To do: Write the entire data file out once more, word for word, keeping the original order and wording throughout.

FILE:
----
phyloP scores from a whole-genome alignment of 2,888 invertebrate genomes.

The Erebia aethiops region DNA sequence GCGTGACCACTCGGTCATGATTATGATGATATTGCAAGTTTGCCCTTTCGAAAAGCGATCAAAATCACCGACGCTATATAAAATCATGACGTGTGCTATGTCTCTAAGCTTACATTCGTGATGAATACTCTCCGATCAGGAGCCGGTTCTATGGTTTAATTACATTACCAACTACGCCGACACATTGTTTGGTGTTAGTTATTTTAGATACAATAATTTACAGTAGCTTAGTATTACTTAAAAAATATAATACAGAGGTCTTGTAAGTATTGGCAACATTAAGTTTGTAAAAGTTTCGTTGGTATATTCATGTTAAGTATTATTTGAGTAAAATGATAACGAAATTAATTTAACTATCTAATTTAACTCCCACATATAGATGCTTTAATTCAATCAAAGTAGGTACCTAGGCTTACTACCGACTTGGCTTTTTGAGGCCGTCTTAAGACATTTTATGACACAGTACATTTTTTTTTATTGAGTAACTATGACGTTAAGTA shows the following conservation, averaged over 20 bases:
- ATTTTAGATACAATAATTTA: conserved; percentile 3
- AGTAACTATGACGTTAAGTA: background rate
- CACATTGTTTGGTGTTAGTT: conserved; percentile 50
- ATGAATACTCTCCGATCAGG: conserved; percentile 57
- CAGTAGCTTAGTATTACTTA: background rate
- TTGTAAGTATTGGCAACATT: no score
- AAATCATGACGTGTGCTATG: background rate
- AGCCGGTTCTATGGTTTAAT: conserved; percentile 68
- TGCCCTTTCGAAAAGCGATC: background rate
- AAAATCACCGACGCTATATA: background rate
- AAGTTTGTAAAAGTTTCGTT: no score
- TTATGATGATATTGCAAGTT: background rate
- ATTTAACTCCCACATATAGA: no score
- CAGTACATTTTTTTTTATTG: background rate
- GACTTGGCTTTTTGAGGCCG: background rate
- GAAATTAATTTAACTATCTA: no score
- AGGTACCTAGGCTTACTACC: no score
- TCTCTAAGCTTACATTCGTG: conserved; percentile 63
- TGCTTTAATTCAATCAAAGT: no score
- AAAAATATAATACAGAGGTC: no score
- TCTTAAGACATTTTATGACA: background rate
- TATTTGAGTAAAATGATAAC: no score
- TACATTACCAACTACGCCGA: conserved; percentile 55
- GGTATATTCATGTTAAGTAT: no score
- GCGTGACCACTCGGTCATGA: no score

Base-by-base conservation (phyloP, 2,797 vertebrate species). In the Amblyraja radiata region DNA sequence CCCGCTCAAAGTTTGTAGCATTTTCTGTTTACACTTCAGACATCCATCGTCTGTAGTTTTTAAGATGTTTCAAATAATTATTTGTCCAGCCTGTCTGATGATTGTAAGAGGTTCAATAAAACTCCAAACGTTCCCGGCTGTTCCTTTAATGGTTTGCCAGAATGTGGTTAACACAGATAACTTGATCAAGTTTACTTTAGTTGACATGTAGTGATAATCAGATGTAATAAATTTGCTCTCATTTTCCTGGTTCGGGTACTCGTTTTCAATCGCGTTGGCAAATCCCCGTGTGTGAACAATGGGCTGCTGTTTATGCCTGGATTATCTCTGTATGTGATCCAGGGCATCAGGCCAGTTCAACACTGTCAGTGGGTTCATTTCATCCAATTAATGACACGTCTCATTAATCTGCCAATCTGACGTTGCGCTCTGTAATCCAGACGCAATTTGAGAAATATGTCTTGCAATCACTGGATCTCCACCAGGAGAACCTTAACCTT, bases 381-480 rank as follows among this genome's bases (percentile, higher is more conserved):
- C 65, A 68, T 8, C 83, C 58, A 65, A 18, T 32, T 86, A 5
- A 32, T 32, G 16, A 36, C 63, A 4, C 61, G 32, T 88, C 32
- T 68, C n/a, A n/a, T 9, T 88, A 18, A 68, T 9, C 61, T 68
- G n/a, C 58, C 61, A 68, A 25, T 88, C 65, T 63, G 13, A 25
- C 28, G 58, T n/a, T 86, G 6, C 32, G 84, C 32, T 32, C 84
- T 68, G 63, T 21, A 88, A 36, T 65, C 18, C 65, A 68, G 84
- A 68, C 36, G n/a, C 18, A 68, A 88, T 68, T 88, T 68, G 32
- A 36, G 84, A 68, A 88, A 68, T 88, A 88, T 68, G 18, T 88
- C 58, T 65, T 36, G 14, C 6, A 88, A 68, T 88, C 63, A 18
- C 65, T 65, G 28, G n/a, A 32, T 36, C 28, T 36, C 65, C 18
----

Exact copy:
phyloP scores from a whole-genome alignment of 2,888 invertebrate genomes.

The Erebia aethiops region DNA sequence GCGTGACCACTCGGTCATGATTATGATGATATTGCAAGTTTGCCCTTTCGAAAAGCGATCAAAATCACCGACGCTATATAAAATCATGACGTGTGCTATGTCTCTAAGCTTACATTCGTGATGAATACTCTCCGATCAGGAGCCGGTTCTATGGTTTAATTACATTACCAACTACGCCGACACATTGTTTGGTGTTAGTTATTTTAGATACAATAATTTACAGTAGCTTAGTATTACTTAAAAAATATAATACAGAGGTCTTGTAAGTATTGGCAACATTAAGTTTGTAAAAGTTTCGTTGGTATATTCATGTTAAGTATTATTTGAGTAAAATGATAACGAAATTAATTTAACTATCTAATTTAACTCCCACATATAGATGCTTTAATTCAATCAAAGTAGGTACCTAGGCTTACTACCGACTTGGCTTTTTGAGGCCGTCTTAAGACATTTTATGACACAGTACATTTTTTTTTATTGAGTAACTATGACGTTAAGTA shows the following conservation, averaged over 20 bases:
- ATTTTAGATACAATAATTTA: conserved; percentile 3
- AGTAACTATGACGTTAAGTA: background rate
- CACATTGTTTGGTGTTAGTT: conserved; percentile 50
- ATGAATACTCTCCGATCAGG: conserved; percentile 57
- CAGTAGCTTAGTATTACTTA: background rate
- TTGTAAGTATTGGCAACATT: no score
- AAATCATGACGTGTGCTATG: background rate
- AGCCGGTTCTATGGTTTAAT: conserved; percentile 68
- TGCCCTTTCGAAAAGCGATC: background rate
- AAAATCACCGACGCTATATA: background rate
- AAGTTTGTAAAAGTTTCGTT: no score
- TTATGATGATATTGCAAGTT: background rate
- ATTTAACTCCCACATATAGA: no score
- CAGTACATTTTTTTTTATTG: background rate
- GACTTGGCTTTTTGAGGCCG: background rate
- GAAATTAATTTAACTATCTA: no score
- AGGTACCTAGGCTTACTACC: no score
- TCTCTAAGCTTACATTCGTG: conserved; percentile 63
- TGCTTTAATTCAATCAAAGT: no score
- AAAAATATAATACAGAGGTC: no score
- TCTTAAGACATTTTATGACA: background rate
- TATTTGAGTAAAATGATAAC: no score
- TACATTACCAACTACGCCGA: conserved; percentile 55
- GGTATATTCATGTTAAGTAT: no score
- GCGTGACCACTCGGTCATGA: no score

Base-by-base conservation (phyloP, 2,797 vertebrate species). In the Amblyraja radiata region DNA sequence CCCGCTCAAAGTTTGTAGCATTTTCTGTTTACACTTCAGACATCCATCGTCTGTAGTTTTTAAGATGTTTCAAATAATTATTTGTCCAGCCTGTCTGATGATTGTAAGAGGTTCAATAAAACTCCAAACGTTCCCGGCTGTTCCTTTAATGGTTTGCCAGAATGTGGTTAACACAGATAACTTGATCAAGTTTACTTTAGTTGACATGTAGTGATAATCAGATGTAATAAATTTGCTCTCATTTTCCTGGTTCGGGTACTCGTTTTCAATCGCGTTGGCAAATCCCCGTGTGTGAACAATGGGCTGCTGTTTATGCCTGGATTATCTCTGTATGTGATCCAGGGCATCAGGCCAGTTCAACACTGTCAGTGGGTTCATTTCATCCAATTAATGACACGTCTCATTAATCTGCCAATCTGACGTTGCGCTCTGTAATCCAGACGCAATTTGAGAAATATGTCTTGCAATCACTGGATCTCCACCAGGAGAACCTTAACCTT, bases 381-480 rank as follows among this genome's bases (percentile, higher is more conserved):
- C 65, A 68, T 8, C 83, C 58, A 65, A 18, T 32, T 86, A 5
- A 32, T 32, G 16, A 36, C 63, A 4, C 61, G 32, T 88, C 32
- T 68, C n/a, A n/a, T 9, T 88, A 18, A 68, T 9, C 61, T 68
- G n/a, C 58, C 61, A 68, A 25, T 88, C 65, T 63, G 13, A 25
- C 28, G 58, T n/a, T 86, G 6, C 32, G 84, C 32, T 32, C 84
- T 68, G 63, T 21, A 88, A 36, T 65, C 18, C 65, A 68, G 84
- A 68, C 36, G n/a, C 18, A 68, A 88, T 68, T 88, T 68, G 32
- A 36, G 84, A 68, A 88, A 68, T 88, A 88, T 68, G 18, T 88
- C 58, T 65, T 36, G 14, C 6, A 88, A 68, T 88, C 63, A 18
- C 65, T 65, G 28, G n/a, A 32, T 36, C 28, T 36, C 65, C 18